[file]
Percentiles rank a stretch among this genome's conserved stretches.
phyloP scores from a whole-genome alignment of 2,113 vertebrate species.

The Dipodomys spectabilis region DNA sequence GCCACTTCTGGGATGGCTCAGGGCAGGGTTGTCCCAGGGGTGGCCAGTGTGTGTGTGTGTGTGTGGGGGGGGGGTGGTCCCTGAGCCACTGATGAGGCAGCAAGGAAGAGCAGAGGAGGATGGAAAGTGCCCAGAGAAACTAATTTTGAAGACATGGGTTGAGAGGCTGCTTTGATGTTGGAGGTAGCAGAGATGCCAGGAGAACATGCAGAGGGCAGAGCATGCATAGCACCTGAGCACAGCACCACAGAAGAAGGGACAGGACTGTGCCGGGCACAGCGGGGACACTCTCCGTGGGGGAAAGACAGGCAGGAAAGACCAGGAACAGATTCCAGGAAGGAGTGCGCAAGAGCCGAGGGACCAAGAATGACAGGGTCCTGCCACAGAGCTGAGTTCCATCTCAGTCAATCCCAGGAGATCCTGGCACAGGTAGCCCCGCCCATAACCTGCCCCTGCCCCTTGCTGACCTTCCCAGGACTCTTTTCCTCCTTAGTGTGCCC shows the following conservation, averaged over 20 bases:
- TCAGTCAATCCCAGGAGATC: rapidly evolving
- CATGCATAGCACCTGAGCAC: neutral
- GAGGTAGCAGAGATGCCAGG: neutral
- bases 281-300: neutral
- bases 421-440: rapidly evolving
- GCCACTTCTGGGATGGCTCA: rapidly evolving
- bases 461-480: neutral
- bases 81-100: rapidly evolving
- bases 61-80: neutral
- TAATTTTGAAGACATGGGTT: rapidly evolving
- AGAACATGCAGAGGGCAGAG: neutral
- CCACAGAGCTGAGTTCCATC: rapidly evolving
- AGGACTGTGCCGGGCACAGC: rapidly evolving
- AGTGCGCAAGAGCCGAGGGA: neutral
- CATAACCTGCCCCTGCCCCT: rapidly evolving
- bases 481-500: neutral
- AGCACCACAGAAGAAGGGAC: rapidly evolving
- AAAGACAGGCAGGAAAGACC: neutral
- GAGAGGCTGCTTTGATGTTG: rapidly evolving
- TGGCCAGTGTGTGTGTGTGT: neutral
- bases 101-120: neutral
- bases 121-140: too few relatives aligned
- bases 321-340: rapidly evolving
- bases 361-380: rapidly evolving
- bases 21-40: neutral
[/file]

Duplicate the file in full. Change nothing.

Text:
Percentiles rank a stretch among this genome's conserved stretches.
phyloP scores from a whole-genome alignment of 2,113 vertebrate species.

The Dipodomys spectabilis region DNA sequence GCCACTTCTGGGATGGCTCAGGGCAGGGTTGTCCCAGGGGTGGCCAGTGTGTGTGTGTGTGTGTGGGGGGGGGGTGGTCCCTGAGCCACTGATGAGGCAGCAAGGAAGAGCAGAGGAGGATGGAAAGTGCCCAGAGAAACTAATTTTGAAGACATGGGTTGAGAGGCTGCTTTGATGTTGGAGGTAGCAGAGATGCCAGGAGAACATGCAGAGGGCAGAGCATGCATAGCACCTGAGCACAGCACCACAGAAGAAGGGACAGGACTGTGCCGGGCACAGCGGGGACACTCTCCGTGGGGGAAAGACAGGCAGGAAAGACCAGGAACAGATTCCAGGAAGGAGTGCGCAAGAGCCGAGGGACCAAGAATGACAGGGTCCTGCCACAGAGCTGAGTTCCATCTCAGTCAATCCCAGGAGATCCTGGCACAGGTAGCCCCGCCCATAACCTGCCCCTGCCCCTTGCTGACCTTCCCAGGACTCTTTTCCTCCTTAGTGTGCCC shows the following conservation, averaged over 20 bases:
- TCAGTCAATCCCAGGAGATC: rapidly evolving
- CATGCATAGCACCTGAGCAC: neutral
- GAGGTAGCAGAGATGCCAGG: neutral
- bases 281-300: neutral
- bases 421-440: rapidly evolving
- GCCACTTCTGGGATGGCTCA: rapidly evolving
- bases 461-480: neutral
- bases 81-100: rapidly evolving
- bases 61-80: neutral
- TAATTTTGAAGACATGGGTT: rapidly evolving
- AGAACATGCAGAGGGCAGAG: neutral
- CCACAGAGCTGAGTTCCATC: rapidly evolving
- AGGACTGTGCCGGGCACAGC: rapidly evolving
- AGTGCGCAAGAGCCGAGGGA: neutral
- CATAACCTGCCCCTGCCCCT: rapidly evolving
- bases 481-500: neutral
- AGCACCACAGAAGAAGGGAC: rapidly evolving
- AAAGACAGGCAGGAAAGACC: neutral
- GAGAGGCTGCTTTGATGTTG: rapidly evolving
- TGGCCAGTGTGTGTGTGTGT: neutral
- bases 101-120: neutral
- bases 121-140: too few relatives aligned
- bases 321-340: rapidly evolving
- bases 361-380: rapidly evolving
- bases 21-40: neutral